Some interesting bits to me:
  • He talked about several patterns for distributed systems that they have found useful.
  • Google currently MapReduces through about an exabyte of data per month
  • Interesting example of how they use MapReduce - to return the relevant map tiles in Google Maps for a given query
  • He pointed out that they have Service Clusters of BigTable so that each group doesn't have to maintain their own - this relates to what Stu and I are doing at Rackspace - creating multi-tenant Hadoop and Cassandra clusters for similar reasons
  • They use ranged distribution of keys for BigTable, saying that consistent hashing is good in some ways, but they wanted to be able to have locality of key sequences.
  • He talked about something I've been looking at recently - how to do custom multi-datacenter replication by table (or for Cassandra by keyspace).

Wednesday, June 2, 2010

Presentation on Cassandra+Hadoop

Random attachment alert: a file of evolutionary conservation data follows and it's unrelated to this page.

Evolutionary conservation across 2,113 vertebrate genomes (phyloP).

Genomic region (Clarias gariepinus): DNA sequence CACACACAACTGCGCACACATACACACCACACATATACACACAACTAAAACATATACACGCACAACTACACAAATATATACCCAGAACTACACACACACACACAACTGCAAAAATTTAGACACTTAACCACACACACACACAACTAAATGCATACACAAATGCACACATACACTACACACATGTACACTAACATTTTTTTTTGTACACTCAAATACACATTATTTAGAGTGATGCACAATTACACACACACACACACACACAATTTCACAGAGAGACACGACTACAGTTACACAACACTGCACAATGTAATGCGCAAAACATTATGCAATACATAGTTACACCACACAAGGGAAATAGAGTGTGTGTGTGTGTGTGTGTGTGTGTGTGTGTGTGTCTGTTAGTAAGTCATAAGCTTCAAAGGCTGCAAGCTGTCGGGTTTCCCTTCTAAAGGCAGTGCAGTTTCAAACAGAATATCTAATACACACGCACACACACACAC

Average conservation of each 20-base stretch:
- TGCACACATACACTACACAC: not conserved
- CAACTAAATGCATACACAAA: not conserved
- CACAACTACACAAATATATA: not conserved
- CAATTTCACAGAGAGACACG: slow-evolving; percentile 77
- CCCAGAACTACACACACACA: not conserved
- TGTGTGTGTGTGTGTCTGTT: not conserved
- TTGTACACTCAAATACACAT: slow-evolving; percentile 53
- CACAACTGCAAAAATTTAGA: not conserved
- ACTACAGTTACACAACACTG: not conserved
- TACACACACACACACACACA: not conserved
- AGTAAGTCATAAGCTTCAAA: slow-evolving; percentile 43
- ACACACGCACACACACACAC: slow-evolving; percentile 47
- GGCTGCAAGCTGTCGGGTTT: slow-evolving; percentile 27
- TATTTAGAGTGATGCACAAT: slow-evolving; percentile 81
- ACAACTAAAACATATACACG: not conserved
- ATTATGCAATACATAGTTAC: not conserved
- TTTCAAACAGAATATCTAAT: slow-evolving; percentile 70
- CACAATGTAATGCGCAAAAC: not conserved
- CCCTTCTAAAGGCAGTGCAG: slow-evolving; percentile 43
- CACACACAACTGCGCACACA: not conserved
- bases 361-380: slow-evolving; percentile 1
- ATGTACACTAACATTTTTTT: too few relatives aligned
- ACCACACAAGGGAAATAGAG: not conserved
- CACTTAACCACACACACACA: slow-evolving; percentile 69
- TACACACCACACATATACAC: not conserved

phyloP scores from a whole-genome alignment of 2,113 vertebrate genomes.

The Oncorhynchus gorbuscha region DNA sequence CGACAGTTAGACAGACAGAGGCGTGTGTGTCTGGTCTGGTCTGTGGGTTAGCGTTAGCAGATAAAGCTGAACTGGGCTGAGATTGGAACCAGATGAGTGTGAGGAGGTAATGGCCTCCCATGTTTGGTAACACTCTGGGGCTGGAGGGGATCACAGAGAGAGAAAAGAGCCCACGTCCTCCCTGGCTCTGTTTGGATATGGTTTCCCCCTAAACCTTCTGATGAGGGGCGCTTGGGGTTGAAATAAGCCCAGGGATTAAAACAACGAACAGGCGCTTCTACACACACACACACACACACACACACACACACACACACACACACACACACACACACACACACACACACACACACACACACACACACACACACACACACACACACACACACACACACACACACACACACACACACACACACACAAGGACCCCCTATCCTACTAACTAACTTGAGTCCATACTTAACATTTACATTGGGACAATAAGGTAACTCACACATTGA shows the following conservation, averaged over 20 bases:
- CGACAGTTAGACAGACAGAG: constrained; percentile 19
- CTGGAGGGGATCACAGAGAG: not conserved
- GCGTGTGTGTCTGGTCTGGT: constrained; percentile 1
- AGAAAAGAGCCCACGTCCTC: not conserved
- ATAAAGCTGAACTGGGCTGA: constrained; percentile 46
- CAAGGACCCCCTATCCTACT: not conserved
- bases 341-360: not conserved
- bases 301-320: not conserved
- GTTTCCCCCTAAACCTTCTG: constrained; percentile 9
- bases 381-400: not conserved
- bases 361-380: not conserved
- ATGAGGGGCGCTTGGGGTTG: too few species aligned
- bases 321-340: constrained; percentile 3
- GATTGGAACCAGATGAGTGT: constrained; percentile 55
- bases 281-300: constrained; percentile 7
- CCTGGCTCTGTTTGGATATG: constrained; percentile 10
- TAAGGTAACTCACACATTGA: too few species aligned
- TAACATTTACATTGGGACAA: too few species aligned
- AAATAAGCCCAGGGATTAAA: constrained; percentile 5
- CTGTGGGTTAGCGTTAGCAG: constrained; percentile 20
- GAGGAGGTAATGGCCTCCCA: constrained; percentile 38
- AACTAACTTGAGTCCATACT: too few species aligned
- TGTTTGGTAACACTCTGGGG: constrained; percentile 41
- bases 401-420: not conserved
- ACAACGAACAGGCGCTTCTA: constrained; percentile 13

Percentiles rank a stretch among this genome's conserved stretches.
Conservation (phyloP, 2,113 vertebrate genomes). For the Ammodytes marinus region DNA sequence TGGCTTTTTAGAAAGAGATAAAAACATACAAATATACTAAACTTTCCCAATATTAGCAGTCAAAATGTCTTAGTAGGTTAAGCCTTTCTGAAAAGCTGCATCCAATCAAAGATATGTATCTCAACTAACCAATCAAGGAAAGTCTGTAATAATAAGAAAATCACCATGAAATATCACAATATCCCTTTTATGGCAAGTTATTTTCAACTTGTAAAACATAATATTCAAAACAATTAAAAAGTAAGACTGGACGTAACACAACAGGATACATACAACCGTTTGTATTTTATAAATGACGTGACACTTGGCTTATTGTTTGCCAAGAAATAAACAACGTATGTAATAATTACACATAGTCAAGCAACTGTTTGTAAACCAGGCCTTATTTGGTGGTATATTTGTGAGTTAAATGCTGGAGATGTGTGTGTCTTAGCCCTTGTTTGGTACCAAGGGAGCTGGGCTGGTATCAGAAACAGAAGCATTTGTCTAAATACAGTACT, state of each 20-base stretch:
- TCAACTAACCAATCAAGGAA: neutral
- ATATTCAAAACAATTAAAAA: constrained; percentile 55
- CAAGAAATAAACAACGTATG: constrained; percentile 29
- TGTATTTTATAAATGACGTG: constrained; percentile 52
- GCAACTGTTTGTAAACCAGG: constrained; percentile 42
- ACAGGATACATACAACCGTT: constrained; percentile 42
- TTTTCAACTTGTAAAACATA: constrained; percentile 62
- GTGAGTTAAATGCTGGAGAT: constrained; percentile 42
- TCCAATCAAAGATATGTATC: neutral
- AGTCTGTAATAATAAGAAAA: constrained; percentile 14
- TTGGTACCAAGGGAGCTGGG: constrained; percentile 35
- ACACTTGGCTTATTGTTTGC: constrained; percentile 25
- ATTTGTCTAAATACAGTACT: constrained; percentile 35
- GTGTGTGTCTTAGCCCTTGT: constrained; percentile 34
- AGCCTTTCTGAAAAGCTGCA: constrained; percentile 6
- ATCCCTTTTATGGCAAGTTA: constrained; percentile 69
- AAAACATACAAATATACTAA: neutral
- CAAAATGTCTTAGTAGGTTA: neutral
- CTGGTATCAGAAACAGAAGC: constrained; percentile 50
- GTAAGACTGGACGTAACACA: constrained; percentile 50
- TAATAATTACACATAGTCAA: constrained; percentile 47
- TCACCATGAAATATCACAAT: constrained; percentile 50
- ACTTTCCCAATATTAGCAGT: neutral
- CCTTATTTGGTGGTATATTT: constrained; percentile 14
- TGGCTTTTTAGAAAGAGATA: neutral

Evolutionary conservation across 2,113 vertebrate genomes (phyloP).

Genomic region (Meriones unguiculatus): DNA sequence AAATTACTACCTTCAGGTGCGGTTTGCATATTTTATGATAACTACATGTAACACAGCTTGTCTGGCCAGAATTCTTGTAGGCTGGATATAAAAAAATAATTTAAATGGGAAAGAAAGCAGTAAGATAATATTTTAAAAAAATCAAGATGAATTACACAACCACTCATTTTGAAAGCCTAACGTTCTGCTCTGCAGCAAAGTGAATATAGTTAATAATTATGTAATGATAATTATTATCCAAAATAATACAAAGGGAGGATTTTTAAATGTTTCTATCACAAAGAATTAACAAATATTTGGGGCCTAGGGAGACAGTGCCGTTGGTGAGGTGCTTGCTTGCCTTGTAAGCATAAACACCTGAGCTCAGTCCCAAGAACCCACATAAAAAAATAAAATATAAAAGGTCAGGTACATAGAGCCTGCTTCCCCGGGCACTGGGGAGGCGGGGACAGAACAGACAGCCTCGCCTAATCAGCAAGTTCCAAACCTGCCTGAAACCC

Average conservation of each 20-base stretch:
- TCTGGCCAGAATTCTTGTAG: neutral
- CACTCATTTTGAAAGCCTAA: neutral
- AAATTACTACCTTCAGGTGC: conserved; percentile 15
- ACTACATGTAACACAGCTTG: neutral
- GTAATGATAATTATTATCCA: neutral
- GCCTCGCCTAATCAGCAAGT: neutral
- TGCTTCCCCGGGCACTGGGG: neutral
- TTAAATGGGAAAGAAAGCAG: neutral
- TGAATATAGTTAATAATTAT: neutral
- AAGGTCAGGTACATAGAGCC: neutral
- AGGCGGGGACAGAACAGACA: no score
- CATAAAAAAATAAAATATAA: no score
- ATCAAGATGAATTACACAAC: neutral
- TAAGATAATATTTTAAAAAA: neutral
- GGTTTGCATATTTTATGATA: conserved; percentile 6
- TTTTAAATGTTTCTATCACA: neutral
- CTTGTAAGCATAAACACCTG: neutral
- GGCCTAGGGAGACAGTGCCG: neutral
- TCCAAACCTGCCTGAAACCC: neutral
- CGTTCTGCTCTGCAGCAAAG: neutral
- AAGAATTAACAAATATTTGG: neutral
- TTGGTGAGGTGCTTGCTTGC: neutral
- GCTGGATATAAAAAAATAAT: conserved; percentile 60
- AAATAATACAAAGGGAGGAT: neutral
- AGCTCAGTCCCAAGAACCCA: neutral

Last night I gave a presentation at the Austin Hadoop User Group about Cassandra + Hadoop. It was a great group of people in this relatively new user group here, probably around 20-30 people were there.

My slides are available in keynote form on slideshare - linked here:

Steve Watt from IBM's BigSheets and Emerging Technologies team pointed out that Cassandra has an edge over the native Hadoop technologies in that you can query output in Cassandra immediately. Using just Hadoop, especially HDFS for the output, you have to export the MapReduce output to another system if you want to do any kind of reporting. That can be a significant extra step.

Stu Hood also pointed out that even though it is possible to run MapReduce over data in Cassandra, HDFS and HBase are built to stream large chunks of data. So Cassandra will be slower from that perspective at this point. Work can be done to optimize that though. I think no matter what, you're choosing your data store for a variety of reasons - if your data fits better in Cassandra, now you have an option of running MapReduce directly over it. I think that's a significant advance.